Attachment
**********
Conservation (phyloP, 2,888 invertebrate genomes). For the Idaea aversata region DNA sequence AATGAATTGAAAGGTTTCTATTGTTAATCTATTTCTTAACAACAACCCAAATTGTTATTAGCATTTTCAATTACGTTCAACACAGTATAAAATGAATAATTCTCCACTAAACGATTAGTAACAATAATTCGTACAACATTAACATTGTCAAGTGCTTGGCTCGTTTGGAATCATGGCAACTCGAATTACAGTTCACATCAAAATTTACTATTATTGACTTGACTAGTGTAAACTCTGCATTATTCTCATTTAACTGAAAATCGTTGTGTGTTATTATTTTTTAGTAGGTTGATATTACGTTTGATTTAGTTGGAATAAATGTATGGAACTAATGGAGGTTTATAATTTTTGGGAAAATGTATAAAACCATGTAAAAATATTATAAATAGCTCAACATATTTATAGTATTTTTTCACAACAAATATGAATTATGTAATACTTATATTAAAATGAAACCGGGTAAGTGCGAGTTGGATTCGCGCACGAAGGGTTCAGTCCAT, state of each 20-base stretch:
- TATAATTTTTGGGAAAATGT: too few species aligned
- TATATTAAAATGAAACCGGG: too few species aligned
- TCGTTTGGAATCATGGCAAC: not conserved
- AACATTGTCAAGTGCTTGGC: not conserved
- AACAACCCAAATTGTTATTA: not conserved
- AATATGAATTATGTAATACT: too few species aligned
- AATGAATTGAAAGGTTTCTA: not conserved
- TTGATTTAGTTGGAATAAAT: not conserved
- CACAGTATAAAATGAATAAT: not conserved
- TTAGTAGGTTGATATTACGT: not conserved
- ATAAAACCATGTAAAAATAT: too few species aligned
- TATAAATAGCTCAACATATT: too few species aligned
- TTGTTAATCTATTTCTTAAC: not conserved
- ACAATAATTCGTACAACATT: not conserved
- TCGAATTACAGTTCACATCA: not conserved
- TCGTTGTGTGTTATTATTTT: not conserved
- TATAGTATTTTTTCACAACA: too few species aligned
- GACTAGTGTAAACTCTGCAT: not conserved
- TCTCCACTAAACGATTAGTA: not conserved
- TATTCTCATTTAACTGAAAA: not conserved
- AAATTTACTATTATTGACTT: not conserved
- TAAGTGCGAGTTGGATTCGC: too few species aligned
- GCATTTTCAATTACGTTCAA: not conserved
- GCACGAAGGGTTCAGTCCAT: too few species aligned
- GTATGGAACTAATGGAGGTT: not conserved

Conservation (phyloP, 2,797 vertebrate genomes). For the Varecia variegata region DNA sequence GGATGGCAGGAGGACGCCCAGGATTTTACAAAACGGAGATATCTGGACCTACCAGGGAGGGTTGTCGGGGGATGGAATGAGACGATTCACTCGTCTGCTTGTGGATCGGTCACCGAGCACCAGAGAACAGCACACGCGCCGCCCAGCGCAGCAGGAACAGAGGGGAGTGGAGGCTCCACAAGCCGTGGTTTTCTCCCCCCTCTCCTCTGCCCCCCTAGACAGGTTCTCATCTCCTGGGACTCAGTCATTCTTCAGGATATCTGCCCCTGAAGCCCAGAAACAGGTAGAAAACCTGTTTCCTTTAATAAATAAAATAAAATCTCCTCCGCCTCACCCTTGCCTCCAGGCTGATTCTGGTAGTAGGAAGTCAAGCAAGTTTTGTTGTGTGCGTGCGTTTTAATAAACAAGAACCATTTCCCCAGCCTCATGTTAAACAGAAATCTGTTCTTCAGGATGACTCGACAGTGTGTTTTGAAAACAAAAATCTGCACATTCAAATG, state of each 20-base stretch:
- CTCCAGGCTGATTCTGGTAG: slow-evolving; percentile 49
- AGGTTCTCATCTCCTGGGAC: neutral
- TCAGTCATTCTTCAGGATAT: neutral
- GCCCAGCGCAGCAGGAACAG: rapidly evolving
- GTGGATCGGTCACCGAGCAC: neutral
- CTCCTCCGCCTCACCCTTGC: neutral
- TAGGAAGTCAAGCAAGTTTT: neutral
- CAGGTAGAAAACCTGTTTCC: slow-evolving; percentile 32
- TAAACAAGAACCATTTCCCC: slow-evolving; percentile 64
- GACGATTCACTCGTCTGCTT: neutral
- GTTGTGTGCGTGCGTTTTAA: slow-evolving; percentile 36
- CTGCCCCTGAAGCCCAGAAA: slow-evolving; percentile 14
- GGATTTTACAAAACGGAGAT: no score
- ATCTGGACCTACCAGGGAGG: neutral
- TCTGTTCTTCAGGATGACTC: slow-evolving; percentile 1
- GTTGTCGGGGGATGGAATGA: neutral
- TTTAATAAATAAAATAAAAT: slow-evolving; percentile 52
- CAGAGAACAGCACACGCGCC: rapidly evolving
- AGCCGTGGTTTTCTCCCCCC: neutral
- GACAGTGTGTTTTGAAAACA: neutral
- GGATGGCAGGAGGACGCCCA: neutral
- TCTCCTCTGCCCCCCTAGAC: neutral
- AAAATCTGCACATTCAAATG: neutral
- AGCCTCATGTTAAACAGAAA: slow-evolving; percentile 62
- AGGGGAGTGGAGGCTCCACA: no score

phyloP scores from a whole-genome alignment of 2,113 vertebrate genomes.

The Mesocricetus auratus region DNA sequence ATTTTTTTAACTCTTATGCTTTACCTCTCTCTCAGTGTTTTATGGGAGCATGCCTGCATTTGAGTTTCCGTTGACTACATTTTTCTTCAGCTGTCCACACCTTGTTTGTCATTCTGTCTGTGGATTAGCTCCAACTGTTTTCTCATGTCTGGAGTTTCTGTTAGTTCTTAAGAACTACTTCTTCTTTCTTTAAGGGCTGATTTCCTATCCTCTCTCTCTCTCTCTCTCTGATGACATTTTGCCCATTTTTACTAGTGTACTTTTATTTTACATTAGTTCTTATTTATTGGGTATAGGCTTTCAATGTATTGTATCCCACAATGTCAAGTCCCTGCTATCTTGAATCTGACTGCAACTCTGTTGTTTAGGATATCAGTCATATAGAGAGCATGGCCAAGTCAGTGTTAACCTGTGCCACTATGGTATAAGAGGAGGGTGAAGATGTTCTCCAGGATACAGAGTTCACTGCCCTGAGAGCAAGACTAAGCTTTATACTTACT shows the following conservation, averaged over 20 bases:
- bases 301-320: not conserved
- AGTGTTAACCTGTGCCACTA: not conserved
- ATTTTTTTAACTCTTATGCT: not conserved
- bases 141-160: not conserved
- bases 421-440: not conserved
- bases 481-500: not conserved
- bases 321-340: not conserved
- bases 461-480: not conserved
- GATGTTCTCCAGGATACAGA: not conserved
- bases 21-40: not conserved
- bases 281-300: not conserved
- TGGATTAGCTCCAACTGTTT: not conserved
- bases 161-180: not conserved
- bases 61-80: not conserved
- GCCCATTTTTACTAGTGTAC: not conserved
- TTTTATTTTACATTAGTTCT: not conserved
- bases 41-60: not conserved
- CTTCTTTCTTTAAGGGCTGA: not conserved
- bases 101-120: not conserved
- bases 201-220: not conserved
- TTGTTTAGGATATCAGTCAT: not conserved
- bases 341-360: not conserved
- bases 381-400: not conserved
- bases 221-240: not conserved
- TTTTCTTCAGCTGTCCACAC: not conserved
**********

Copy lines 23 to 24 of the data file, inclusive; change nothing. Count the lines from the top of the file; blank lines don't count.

- TAAGTGCGAGTTGGATTCGC: too few species aligned
- GCATTTTCAATTACGTTCAA: not conserved